• 6. Social, Historical and Political Contextual IssuesSocial Conditions More than 6000 people, most of them from the Favelas were murdered in Rio de Janeiro in 2007. Rio’s wealth middle class live in a gated apartment blocks with private security in Copacabana, Ipanema or Leblon, in conditions that are in complete contrast to those of the hillside shanty towns. Police chiefs seem to be in no doubt that their job is to protect the status quo through control of the underprivileged (see ‘News From a Personal War’ documentary – City of God DVD extra) Throughout the 1980’s Brazil suffered chronic inflation and the country’s foreign debt was higher than that of any other developed nation There was a high birth rate and a migration of people into the city from rural areas during the 1980’s and these trends continued into the 1990’s.History & Politics The struggle between left-wing socialist/communist groups and right wing conservative forces stretch back into Brazil’s past, to the 1960’s and beyond. In 1961, the president, Joao Bechoir Marques Goulart, attempted to nationalise country’s oil refineries and limit profits going abroad but was deposed by the army. Military rule last until 1985 with opposition political parties being suppressed, civil liberties being curbed, and strict media censorship being enforced During the 1960’s political prisoners politicised other who were in gaol with them so that the crime organisation, the Comando Vermelhom, began to proclaim their enemy as the government, big business and the middle class. Also during the 1960’s Roman catholic priests began to criticise the government’s failure’s to help the poor.Meirelles seems to suggest in City of God that as one generation had replaced another since the 1960s thepolitical dimension to crime in the Favelas has now certainly lost so that all that is left is a ‘dog-eat-dog’world. This would be in line with the reading of the situation suggested in our second focus film Elite Squad(Padilha, 2008). 6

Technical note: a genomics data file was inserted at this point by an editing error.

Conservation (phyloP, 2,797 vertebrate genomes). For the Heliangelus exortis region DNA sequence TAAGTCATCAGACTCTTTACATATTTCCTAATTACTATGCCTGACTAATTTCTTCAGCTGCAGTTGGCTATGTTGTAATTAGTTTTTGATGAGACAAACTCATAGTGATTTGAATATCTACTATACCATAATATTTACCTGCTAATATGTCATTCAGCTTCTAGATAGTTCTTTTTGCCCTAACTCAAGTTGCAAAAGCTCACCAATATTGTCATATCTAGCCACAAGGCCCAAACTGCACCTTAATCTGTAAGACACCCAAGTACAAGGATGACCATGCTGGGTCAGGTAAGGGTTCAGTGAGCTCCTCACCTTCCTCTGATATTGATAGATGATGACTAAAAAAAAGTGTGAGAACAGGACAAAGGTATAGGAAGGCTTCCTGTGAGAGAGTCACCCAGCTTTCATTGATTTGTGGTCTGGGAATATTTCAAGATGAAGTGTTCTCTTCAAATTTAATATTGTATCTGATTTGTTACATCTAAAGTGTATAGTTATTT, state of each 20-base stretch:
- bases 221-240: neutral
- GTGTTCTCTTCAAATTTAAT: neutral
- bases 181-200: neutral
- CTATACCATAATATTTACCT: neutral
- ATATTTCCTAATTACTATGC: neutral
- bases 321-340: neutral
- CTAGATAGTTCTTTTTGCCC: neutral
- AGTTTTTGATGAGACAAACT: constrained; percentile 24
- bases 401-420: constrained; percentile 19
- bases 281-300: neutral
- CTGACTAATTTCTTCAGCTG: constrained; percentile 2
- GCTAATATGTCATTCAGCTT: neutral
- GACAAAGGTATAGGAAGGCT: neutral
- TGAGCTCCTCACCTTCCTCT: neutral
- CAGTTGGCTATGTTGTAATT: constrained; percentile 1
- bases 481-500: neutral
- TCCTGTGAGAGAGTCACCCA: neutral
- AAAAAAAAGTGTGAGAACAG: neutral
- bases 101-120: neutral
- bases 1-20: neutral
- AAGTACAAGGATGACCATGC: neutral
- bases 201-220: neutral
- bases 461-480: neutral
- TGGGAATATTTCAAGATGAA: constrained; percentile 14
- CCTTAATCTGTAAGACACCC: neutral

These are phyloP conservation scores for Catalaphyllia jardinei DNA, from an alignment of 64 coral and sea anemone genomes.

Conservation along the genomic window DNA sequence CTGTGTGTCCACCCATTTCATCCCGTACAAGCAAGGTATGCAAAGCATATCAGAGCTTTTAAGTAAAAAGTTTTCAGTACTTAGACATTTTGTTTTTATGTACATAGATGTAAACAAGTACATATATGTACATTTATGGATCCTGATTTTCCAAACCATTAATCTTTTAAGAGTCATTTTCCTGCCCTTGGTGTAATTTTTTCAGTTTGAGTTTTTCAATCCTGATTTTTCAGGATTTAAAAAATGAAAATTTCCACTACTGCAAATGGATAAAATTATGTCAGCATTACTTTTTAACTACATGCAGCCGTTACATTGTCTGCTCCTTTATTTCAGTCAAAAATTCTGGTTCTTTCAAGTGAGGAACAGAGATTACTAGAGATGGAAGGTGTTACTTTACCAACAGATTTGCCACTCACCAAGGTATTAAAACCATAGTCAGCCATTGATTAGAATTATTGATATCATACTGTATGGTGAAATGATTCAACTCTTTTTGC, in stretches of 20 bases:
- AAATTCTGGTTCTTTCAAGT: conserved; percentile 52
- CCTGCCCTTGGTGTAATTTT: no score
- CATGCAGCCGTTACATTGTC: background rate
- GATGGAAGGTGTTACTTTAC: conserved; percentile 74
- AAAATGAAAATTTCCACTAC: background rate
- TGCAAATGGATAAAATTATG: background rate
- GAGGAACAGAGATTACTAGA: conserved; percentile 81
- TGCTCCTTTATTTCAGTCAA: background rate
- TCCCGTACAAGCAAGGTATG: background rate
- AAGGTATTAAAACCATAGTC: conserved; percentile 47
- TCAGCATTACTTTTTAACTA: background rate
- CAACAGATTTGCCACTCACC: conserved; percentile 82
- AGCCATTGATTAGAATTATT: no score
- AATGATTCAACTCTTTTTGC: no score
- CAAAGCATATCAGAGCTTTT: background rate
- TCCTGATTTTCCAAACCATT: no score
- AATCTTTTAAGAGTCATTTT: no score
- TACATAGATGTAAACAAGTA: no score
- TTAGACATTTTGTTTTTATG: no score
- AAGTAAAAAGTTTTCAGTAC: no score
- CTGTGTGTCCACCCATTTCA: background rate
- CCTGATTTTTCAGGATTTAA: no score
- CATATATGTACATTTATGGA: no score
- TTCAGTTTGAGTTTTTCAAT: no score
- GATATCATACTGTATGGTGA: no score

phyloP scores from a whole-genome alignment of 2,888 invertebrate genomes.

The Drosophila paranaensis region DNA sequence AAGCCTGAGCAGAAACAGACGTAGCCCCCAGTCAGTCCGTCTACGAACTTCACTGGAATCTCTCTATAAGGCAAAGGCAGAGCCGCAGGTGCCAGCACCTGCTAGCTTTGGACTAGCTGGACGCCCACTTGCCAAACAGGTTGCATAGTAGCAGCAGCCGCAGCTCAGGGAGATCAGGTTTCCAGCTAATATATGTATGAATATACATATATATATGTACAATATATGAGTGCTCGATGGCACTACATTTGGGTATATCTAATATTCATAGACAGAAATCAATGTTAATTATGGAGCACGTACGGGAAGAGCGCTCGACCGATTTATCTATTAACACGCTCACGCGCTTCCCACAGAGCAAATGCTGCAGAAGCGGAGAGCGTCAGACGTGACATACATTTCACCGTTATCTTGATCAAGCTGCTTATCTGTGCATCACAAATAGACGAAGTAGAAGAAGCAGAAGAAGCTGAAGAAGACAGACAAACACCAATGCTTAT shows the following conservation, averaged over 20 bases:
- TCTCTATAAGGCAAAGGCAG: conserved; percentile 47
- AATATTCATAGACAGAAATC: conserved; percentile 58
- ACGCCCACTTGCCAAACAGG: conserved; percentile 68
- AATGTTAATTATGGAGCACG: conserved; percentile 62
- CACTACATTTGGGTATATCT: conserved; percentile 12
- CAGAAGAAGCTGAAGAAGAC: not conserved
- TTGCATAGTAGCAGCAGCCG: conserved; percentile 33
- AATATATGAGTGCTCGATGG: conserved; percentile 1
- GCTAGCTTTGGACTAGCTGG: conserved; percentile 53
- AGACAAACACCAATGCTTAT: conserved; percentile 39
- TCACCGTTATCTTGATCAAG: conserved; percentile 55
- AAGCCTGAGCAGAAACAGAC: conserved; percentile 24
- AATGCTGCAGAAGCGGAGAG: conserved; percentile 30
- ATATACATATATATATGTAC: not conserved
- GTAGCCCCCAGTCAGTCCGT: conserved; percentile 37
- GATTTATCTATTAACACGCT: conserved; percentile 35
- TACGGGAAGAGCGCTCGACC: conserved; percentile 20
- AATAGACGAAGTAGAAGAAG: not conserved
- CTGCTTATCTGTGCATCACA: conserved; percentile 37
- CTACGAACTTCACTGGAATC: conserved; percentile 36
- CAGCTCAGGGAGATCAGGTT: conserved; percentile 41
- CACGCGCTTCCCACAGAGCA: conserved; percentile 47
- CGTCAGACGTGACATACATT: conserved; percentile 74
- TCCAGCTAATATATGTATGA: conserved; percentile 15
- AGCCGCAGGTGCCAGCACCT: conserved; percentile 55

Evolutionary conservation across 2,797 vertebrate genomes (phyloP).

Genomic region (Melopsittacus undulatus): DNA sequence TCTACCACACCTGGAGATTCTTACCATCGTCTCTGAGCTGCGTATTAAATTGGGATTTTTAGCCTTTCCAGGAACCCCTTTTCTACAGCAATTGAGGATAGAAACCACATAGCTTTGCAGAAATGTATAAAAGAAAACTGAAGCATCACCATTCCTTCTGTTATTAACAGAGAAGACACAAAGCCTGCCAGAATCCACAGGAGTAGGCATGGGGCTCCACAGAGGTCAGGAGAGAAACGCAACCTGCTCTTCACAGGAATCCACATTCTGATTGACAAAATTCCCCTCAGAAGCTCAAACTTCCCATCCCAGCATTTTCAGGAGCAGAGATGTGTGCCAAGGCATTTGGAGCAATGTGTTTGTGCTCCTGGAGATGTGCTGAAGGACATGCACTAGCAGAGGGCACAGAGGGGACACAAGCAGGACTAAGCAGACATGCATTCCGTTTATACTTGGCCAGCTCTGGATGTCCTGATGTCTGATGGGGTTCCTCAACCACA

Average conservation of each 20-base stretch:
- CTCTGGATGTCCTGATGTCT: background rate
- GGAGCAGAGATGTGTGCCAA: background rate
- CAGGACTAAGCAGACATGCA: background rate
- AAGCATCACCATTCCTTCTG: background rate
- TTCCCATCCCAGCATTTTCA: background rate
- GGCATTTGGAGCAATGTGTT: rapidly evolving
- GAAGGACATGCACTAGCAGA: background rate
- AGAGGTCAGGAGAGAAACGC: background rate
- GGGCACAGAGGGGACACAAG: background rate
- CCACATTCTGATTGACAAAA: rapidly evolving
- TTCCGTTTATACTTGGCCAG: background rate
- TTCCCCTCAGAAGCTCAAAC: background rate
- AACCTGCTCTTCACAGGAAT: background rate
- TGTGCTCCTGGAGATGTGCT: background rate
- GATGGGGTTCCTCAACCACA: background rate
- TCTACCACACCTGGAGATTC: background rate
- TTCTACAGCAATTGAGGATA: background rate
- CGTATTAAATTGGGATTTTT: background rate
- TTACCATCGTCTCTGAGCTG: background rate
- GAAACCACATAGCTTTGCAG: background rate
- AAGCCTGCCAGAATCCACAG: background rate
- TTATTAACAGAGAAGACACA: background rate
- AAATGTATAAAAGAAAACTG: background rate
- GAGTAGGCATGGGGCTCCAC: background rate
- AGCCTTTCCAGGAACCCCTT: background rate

• 7. Messages & ValuesEarly on in City of God when we are taken in flashback to the 1960’s,there is an innocence attached to the original gang, the ‘Tender Trio’, asthey hold up a lorry and distribute gas canisters to the localcommunity. But this sense of robbing from the rich (in the style ofRobin Hood) comes to an abrupt end just fifteen minutes in to the filmwith the murders in the brothel. By the end of the film, the youngchildren who are becoming gang members are not yet in to their teensbut are already sure of one thing: The Essential mantra is: “Kill: Be Respected!”The story of the Tender TrioThe cycle of one death (or set of events) leading to another is inescapable. Knockout Ned appears to startfrom a position that motivates the classical Hollywood Hero: Revenge!He puts forward a moral outlook which centres on the naive notion that nobody who is innocent should bekilled. Of course, he quickly becomes enmeshed in the unstoppable cycle of killings and ends up being killedby Otto, who ironically is motivated by the same sense of ‘Justice’ that had driven Knockout Ned (Revenge forthe death of his father at the hands of Ned).Shaggy and later Bene both want to leave the Favelas and their pasts behind them, and escape to the idyll of alittle farm in the country-side, but it is impossible. Even for the most cold blooded of killers like Ze, there is noescaping an early, violent death. Identify as many scenes as you can that convey the message of hopelessness for young men in the Favela. Analyse how the micro elements have been used to create meaning and what the scenes tell us about: Life in the Favelas Brazilian Society 7